The recent spotlight from NZ Waikato Police on the need for landowners to check the integrity of their fences and gates to help ensure safety on our roads prompts the opportunity for a discussion on the requirements for a good boundary fence for animal security.
Original NZ Police article can be found here: https://www.police.govt.nz/news/release/police-say-solution-problem-stock-roads-lies-partnership-not-blame
The poem from 1914 by Robert Frost claiming ‘good fences make good neighbours’ remains as true today as it was then. But it’s not just about the neighbours, there are so many more applications for effective fencing: stock management, land & pasture management and crop/stock protection (safety & security) too.
Stock Management: fencing makes both containing and moving animals much easier as well as the ability to isolate or separate animals due to sickness and/or breeding.
Land & Pasture Management: facilitates rotational grazing practice and manages feed availability.
Crop/Stock Protection (safety & security): fencing is an effective way to protect animals and property from trespassing animals and humans, help prevent theft and keep out pests/wildlife/neighbouring animals.
Environmental: Fencing is also used to section off waterways for environmental protection.
So, what can you do to ensure your fences are up to the task?
Regular Maintenance: Check your fences at least twice a year (spring & autumn) looking for loose or broken wires and batons and replacing insulators and staples where needed.
- Check your fences remain fit for purpose – a 7 wire fence may not be sufficient for pigs, goats or bulls. Adding electric fencing and/or outriggers may solve this by increasing the fences width (and height) so stock can’t reach over a fence or are deterred from trying to break through. Retrofencing permanent fencing with outriggers is the quickest and most cost-effective way to do this.
- Wait for some rain before tightening wires – tightening wires in dry summer months where posts are often loose due to the dry soils could force them and out of the ground from the increased tension. While a wire fence should always be kept tightened, you should think of it as being like a rubber band – if something runs into it you want the fence to have some give in it rather than being so tight it just slices like a grater.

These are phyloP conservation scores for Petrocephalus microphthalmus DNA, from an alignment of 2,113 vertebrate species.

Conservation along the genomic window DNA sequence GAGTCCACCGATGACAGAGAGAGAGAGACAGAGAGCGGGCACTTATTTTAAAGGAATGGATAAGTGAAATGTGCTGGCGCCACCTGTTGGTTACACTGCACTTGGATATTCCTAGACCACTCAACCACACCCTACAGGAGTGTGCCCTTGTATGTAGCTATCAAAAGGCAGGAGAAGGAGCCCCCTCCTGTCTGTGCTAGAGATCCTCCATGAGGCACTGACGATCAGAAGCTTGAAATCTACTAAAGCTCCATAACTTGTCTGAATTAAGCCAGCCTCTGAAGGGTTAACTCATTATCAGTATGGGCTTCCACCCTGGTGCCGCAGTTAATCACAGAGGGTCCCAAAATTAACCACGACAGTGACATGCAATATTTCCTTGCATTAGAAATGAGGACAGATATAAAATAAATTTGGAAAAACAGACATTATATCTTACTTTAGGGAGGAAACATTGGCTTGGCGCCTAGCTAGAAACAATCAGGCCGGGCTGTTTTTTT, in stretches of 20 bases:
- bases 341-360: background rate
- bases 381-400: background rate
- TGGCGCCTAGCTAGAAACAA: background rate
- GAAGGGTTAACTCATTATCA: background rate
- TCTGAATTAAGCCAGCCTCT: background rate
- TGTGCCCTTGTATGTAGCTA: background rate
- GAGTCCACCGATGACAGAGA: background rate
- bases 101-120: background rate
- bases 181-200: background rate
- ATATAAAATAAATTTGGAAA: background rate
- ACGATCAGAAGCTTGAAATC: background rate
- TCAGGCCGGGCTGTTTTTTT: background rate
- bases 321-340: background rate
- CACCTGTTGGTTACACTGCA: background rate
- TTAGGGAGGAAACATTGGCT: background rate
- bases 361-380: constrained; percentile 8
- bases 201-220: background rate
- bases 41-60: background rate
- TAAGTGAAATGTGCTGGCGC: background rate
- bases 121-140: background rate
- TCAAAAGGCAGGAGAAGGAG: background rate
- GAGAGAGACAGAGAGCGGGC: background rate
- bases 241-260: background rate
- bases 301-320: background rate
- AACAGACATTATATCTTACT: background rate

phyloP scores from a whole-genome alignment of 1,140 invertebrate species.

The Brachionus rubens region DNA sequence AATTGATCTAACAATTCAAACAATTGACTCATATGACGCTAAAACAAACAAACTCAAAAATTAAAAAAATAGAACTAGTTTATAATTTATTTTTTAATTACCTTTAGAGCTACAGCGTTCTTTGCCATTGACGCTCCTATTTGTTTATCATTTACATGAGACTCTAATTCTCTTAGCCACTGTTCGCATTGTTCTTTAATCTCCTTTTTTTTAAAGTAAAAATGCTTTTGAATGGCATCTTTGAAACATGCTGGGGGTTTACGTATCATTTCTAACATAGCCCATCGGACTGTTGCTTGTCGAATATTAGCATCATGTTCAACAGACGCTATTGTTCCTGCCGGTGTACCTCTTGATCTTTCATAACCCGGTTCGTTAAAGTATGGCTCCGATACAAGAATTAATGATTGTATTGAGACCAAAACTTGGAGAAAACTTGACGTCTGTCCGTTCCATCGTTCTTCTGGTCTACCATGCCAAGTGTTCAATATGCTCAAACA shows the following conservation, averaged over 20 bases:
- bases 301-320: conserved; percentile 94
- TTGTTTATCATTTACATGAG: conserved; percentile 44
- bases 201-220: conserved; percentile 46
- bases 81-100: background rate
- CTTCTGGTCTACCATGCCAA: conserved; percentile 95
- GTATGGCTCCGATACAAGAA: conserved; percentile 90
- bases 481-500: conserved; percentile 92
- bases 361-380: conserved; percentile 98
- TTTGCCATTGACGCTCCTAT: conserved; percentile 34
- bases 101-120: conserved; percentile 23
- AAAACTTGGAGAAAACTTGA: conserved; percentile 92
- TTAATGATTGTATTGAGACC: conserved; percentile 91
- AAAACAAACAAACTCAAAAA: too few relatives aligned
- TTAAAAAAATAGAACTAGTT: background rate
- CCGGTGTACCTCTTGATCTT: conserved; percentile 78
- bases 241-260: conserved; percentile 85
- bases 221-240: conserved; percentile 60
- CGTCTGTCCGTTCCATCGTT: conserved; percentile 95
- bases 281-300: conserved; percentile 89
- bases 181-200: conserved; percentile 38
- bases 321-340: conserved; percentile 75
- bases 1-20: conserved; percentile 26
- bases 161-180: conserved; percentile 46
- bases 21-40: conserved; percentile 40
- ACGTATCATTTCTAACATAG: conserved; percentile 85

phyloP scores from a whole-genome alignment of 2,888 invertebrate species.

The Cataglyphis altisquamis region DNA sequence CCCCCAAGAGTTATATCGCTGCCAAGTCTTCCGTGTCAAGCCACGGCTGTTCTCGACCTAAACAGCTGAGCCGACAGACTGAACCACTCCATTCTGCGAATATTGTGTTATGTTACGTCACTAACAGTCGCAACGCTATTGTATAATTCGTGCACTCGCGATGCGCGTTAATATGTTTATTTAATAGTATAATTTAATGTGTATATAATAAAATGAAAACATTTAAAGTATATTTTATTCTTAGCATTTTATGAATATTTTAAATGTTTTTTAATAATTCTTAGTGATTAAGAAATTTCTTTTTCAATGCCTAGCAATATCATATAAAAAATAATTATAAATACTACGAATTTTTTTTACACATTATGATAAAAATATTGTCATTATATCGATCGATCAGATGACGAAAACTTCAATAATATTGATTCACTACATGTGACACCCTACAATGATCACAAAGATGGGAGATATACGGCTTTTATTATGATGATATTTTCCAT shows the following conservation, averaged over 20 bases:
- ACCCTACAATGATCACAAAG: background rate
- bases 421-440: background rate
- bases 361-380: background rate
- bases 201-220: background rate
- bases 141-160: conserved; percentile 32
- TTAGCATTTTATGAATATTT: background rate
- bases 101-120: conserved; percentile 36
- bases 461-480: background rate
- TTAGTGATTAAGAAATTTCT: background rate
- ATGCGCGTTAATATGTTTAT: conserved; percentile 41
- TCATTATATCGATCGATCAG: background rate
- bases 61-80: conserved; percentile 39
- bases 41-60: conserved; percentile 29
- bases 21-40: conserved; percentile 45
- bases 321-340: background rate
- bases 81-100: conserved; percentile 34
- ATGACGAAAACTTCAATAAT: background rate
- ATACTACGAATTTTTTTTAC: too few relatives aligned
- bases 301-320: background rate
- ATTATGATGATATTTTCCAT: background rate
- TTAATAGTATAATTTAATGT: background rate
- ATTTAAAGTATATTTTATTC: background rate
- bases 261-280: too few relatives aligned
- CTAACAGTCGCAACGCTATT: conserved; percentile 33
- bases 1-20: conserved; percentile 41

- Leave gates exactly as you find them. If you find a gate closed, close it after you’ve walked through. Most animals that escape just walk through a gate that has been accidentally left open. Once out on the road, you may be liable if an accident is caused by negligence. Consider padlocking any gate on a boundary at both ends, so it can’t be lifted off its supports. Also check your gateways, particularly tapegates or bungy gates for either repair or replacement; both are quick and economical.
- If you are having problems with a weak pulse from your electric fence and you can’t find an obvious short, go back to the unit and look at its grounding stakes. Buy a voltmeter, as you get closer to a short, the volts will reduce. Common causes of shorts are overgrown vegetation, a break in the wire, or a poor join.
Damage to your fences will result in headaches and knock on effects, so keep proactive and on top of your fencing maintenance for the best outcome.